Chicago police officer Raymond Jasten also testified for the State. When he and his partner arrived at the shooting scene the victim was lying with his feet at the base of the telephone booth and was holding a smoking cigarette in his right hand. He also testified that the telephone was hanging off the hook and that there was a fluorescent light over the telephone and "a street light right over the area." Chicago police detective Thomas Brankin corroborated Jasten's testimony regarding the lighting at the crime scene and the fact that the phone was dangling off the hook after the shooting. Detective Brankin also testified that when Raymond Washington viewed the lineup on the 31st, he did not wait until its completion before positively identifying defendant but identified him as soon as he saw him.
Chicago police defective Thomas Ptak testified that while on duty on December 30th, he received an anonymous phone call. The caller told the detective that the man "shot at 69th and Union was shot by a man by the name of Isaac Miles, whose name was--whose nickname was called, Ike." As a result of the phone call, the police arrested defendant the same day.
On his own behalf, defendant testified that he could not actually remember where he was on December 15, 1985. However, he assumed he was at home, 5740 South Lafayette, from nine to ten at night. He then stated, however, that he could not say he spent the entire night at home. Defendant denied shooting Bradley Washington, who he admitted having known since 1977. On cross-examination, defendant admitted telling the police a different story, after he was arrested, of his whereabouts on the night of December 15. Specifically, he told them that if he left his apartment that night, he and his girlfriend, Irene Ealey, walked to 57th and State at about 7 p.m. and called for a cab from there which arrived about an hour later. They took the cab to 4544 South Ellis, where they stopped to see someone named Brownie. After finding that Brownie was not home, they took the cab to the home of Irene Ealey's mother at 7839 South Muskegon, where Irene got out of the cab. Defendant took the cab back to Brownie's, who was still not home. He then took the cab to his mother's home at 4810 South Calumet, arriving there at about 11 or 12 p.m., and remained there the rest of the evening.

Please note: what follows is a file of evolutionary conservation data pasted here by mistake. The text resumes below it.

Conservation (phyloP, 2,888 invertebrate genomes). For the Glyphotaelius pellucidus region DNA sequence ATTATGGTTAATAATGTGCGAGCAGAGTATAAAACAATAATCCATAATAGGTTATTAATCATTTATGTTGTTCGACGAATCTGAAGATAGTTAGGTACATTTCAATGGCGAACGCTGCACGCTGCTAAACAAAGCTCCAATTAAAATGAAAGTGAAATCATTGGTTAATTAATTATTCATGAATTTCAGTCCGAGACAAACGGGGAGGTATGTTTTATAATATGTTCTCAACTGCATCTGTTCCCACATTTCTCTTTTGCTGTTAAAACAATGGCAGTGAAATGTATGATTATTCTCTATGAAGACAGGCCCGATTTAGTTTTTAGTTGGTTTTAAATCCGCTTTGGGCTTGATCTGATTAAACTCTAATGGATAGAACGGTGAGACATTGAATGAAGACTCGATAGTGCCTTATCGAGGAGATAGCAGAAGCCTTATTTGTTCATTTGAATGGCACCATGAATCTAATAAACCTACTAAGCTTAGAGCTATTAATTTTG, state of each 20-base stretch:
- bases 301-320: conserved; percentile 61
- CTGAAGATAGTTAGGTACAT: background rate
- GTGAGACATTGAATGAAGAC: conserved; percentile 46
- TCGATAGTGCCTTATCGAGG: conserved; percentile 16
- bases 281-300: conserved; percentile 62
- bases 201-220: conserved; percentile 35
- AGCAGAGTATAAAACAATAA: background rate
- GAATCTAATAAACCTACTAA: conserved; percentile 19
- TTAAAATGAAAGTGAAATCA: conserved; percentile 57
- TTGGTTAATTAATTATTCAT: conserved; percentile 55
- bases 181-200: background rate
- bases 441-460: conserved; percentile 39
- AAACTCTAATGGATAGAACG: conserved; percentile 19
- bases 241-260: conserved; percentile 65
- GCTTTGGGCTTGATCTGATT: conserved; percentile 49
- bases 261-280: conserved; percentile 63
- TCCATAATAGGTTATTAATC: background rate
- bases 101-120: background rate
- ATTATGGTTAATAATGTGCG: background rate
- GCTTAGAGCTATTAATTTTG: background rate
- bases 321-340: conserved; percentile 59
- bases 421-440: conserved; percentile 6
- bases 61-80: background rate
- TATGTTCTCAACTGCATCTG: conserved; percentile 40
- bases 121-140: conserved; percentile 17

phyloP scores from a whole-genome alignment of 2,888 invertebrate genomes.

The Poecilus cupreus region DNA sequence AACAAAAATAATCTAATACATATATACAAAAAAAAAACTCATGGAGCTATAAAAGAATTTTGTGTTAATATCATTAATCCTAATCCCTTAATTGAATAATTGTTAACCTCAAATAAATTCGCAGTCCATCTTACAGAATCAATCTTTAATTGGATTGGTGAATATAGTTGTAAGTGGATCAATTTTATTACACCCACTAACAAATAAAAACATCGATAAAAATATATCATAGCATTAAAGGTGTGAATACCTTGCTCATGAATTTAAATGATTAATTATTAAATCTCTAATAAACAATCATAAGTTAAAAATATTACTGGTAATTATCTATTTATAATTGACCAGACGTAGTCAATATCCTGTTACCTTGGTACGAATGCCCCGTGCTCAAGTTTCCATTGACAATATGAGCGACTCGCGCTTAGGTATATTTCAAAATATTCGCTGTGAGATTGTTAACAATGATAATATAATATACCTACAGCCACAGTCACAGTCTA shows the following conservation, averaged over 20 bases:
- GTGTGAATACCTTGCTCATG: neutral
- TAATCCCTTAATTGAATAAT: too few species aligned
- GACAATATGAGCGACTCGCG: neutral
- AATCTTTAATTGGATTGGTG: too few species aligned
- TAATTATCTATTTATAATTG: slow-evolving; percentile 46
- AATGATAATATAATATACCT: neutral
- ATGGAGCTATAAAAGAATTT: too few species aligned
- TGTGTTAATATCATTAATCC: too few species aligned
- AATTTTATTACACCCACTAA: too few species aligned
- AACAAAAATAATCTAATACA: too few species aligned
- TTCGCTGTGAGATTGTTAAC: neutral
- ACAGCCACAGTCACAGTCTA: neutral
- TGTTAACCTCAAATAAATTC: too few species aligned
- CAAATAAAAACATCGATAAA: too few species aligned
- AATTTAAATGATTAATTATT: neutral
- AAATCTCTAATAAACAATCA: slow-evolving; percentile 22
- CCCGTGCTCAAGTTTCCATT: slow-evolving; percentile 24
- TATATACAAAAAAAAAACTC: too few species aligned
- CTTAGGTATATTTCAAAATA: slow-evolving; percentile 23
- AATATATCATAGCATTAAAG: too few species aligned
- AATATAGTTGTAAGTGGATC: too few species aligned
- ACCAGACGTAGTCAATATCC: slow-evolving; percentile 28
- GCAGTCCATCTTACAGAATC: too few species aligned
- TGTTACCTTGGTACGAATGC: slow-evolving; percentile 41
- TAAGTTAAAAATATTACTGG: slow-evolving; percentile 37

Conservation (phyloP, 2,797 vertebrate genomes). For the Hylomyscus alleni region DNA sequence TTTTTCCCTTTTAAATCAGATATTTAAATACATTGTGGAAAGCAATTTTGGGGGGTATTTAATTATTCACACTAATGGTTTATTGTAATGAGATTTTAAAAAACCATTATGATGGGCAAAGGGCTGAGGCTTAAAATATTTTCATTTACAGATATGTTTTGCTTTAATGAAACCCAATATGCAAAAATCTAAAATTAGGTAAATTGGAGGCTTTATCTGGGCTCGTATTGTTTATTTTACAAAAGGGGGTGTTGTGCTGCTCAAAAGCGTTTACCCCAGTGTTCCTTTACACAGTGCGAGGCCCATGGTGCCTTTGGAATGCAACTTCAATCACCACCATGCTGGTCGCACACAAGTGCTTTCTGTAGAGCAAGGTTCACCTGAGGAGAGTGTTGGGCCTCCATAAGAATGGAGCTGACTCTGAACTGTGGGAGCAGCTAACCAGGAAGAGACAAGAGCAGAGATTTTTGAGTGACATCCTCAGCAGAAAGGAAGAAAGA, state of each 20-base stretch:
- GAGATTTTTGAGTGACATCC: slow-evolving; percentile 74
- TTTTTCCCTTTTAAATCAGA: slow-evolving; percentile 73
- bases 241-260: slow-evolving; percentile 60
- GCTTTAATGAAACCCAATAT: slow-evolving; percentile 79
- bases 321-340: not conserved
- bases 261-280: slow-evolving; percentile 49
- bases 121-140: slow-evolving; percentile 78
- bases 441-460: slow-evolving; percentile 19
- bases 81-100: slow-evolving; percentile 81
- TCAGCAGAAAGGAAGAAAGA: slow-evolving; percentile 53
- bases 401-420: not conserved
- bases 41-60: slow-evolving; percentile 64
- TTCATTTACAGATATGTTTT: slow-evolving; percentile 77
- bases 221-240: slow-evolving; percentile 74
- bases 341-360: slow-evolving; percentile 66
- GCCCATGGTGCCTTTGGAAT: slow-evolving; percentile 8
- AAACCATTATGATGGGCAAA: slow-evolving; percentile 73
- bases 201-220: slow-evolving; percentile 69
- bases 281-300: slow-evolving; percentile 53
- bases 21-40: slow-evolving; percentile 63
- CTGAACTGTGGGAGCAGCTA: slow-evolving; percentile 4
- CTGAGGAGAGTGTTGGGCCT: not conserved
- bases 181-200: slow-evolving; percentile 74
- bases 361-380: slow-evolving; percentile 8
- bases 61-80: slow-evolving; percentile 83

Irene Ealey testified for the State in rebuttal. She admitted being defendant's girlfriend in December 1985. However, she denied having gone on the evening of December 15 to any of the locations enumerated by defendant. She also denied knowing a person named Brownie.
Miles, 176 Ill. App. 3d at 761-63, 531 N.E.2d at 892-93.
Miles has shown neither the Illinois Court of Appeals' findings nor the proceedings of any of the Illinois courts to be questionable or erroneous. Therefore, we presume the Illinois Court of Appeals' findings to be correct. 28 U.S.C. sec. 2254(d); Milone v. Camp, 22 F.3d 693, 699 (7th Cir. 1994), cert. denied, 115 S.Ct. 720 (1995). We review de novo whether the petitioner's constitutional rights were violated, id. at 698, but we will grant relief only if any such errors "had substantial and injurious effect or influence in determining the jury's verdict." Brecht v. Abrahamson, __ U.S. __, __, 113 S.Ct. 1710, 1714 (1993) (quoting and adopting the standard of Kotteakos v. United ...